The NDP supported a government amendment to give the transport committee the unprecedented ability to review Transport Canada regulations that may have a reported safety concern.

Under pressure from the NDP, the government was compelled to introduce extensive amendments to limit the scope of designated organizations, the bodies that would assume the role of Transport Canada in setting and enforcing rules on airline safety.

An amendment was successfully pushed through to ensure that the Canada Labour Code would prevail over the Aeronautics Act in the event of a possible conflict.

An amendment was added that would ensure employees and their bargaining agents were included in the development and implementation of SMS.

The government was again compelled, after extended debate, to introduce a form of whistleblower protection for employees who report to Transport Canada that their employer is violating the law.

A new definition of safety management system was put into the legislation, emphasizing a reduction of risks to the lowest possible level rather than just accepting or tolerating risks.

We still have a number of concerns with Bill C-6 and the fact that it compromises the safety of Canadians. We believe that the travelling public and aviation workers deserve better.

We are also concerned with issues involving SMS secrecy, weak whistleblower protection and a lack of airline accountability. These compromises are unacceptable. They are unacceptable to the NDP, and I believe they are unacceptable to Canadians.

The airline industry would be permitted to increasingly define the safety levels of its operations. While the scope of designated organizations has been restricted, significant loopholes still remain. Unfortunately, an amendment ensuring these designated organizations respect key laws in their rule making was defeated.

There is no three year review clause for SMS, as is the case for designated organizations.

There is still no real accountability because this legislation seeks to heighten secrecy. It restricts access to information on the safety performance of airlines. Canadians will be left in the dark when it comes to important safety information. Public access under the Access to Information Act, the ATIA, to safety information reports provided to Transport Canada by air operators will be totally unavailable. We have heard about this.

The NDP amendments sought to preserve operations like ATIA in key areas. Unfortunately, these were defeated.

This new hands off enforcement policy by Transport Canada under SMS would mean that there would be no action taken against corporate offenders if there were problems. The government contends that companies will no longer divulge safety problems without this provision. We find this very unconvincing.

We believe there has to be protection. We believe this bill does not afford that protection. We demand that the government and this House consider the safety of Canadians first.

Aeronautics ActGovernment Orders

November 7th, 2006 / 3:55 p.m.
See context

NDP

Wayne Marston NDP Hamilton East—Stoney Creek, ON

Mr. Speaker, I am a little baffled. How can he possibly feel that added immunity from prosecution for airlines that violate certain safety rules under certain conditions, or heightened secrecy with less access to the information on the safety and performance of airlines, which have been endemic in Bill S-33, Bill C-62 and now in Bill C-6, make airlines safer?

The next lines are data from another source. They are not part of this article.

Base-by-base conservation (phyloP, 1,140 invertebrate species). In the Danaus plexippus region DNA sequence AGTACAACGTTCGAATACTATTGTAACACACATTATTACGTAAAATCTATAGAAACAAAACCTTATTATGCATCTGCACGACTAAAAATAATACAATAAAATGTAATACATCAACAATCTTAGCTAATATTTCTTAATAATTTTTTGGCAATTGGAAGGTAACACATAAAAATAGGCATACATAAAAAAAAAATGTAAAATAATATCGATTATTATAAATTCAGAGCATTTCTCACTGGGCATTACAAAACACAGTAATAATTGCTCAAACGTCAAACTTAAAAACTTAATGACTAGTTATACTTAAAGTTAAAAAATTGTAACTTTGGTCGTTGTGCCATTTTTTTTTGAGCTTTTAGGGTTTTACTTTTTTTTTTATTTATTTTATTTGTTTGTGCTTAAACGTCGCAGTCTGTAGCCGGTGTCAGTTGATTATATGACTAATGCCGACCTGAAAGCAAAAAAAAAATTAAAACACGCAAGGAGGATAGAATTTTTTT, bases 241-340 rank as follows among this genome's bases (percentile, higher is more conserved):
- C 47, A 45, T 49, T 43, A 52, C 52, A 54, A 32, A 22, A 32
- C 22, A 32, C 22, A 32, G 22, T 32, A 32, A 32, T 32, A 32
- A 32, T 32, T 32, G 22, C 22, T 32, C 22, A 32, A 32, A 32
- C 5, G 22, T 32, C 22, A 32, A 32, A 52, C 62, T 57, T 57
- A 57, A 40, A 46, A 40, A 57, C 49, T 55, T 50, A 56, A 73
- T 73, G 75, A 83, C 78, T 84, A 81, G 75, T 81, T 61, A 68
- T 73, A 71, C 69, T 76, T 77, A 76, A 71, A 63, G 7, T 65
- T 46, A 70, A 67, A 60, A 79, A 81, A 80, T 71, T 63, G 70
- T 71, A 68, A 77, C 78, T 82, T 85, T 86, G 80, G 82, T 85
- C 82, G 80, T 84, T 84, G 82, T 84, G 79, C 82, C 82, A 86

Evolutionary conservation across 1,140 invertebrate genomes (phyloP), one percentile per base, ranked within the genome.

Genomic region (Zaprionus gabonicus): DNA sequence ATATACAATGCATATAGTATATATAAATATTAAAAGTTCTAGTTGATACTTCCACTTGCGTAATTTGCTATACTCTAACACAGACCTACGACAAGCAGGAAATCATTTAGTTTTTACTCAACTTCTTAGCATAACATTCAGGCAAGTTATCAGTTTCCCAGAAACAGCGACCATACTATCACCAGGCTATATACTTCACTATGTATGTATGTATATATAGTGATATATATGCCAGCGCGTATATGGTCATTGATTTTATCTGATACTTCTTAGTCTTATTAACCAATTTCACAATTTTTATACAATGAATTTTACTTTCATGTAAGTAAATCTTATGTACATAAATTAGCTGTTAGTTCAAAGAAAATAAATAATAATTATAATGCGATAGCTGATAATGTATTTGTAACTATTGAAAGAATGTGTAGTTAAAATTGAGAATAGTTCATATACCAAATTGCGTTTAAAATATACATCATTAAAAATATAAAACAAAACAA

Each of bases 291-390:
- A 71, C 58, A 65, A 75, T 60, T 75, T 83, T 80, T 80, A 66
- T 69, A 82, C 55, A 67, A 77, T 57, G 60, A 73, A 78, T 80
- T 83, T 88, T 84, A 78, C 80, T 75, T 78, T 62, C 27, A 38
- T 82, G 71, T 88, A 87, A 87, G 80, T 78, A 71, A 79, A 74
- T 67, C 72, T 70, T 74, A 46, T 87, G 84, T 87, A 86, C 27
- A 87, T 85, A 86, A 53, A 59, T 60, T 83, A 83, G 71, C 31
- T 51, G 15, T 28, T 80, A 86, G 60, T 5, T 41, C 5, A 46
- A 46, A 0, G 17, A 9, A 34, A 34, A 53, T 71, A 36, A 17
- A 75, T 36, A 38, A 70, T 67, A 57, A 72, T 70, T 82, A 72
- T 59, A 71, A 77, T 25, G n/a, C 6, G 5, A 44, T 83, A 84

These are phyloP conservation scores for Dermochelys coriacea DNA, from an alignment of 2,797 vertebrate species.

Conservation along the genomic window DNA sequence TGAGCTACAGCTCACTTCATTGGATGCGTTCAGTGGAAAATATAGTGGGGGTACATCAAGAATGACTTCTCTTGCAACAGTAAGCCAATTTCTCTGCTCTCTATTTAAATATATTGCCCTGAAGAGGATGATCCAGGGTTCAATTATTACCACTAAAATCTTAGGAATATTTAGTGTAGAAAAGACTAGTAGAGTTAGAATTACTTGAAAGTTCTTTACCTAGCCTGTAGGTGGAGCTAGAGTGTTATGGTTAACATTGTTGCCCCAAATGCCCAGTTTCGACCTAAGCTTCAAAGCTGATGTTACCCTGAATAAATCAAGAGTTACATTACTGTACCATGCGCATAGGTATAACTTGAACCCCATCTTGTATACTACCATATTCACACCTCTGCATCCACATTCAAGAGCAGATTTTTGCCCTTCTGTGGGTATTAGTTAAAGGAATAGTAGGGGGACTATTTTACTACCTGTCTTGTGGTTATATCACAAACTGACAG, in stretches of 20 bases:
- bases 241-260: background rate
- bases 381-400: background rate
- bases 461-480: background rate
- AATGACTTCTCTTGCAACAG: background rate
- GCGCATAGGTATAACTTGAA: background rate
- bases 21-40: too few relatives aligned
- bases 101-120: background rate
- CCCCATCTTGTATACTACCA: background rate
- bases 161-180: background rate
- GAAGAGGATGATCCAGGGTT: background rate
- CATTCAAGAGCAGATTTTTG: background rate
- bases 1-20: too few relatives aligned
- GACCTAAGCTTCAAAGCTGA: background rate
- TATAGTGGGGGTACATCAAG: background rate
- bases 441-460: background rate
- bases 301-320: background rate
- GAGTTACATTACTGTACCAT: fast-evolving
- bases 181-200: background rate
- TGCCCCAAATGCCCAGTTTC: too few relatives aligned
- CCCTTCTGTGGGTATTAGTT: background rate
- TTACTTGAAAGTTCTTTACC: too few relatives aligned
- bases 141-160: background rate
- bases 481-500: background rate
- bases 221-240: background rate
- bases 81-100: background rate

Aeronautics ActGovernment Orders

November 7th, 2006 / 3:45 p.m.
See context

NDP

Wayne Marston NDP Hamilton East—Stoney Creek, ON

Mr. Speaker, this past weekend I saw a report in a newspaper regarding airline safety. It referenced the Air France crash of last year. One of the things it spoke about was the crew on that flight. One of the things that happens to people when they are in their seats and are so used to having a seat belt on is that they forget to push a button. In the shock of the situation, they do not lift the lever and that is why so many people who are in a fatal crash are found in their seats.

To my mind, what we are talking about is the deregulation of the safety aspects of the airline industry. At least two years ago, Bill S-33 was denied in the Senate and then Bill C-62 died on the order paper because there was no will to move it along.

On the immunity to prosecution, does the hon. member not think it would be better if the bill just died?

Aeronautics ActGovernment Orders

November 7th, 2006 / 3:15 p.m.
See context

NDP

Judy Wasylycia-Leis NDP Winnipeg North, MB

Mr. Speaker, I am pleased to speak to Bill C-6. I want to note that my colleague, our critic for transportation, is presently tied up in a very important committee proceeding dealing with softwood lumber. The member would have loved to have been here to begin the debate on this bill from the point of view of the New Democratic Party. I am only too pleased to take his place and to put on record our deep concerns with this bill.

I want members to know right at the outset that we find this bill to be seriously flawed and needing more than simply a referral to committee for verification purposes or for purposes of checking to see whether or not it jeopardizes the safety of Canadians in any way. Rather, we see the importance of basically beginning again or, in fact, making such major amendments at committee that we can deal with these concerns.

Let us put this bill into perspective. It is allegedly an extensive rewriting of the Aeronautics Act. Members of the opposition were given a short briefing on the bill and found a number of concerns.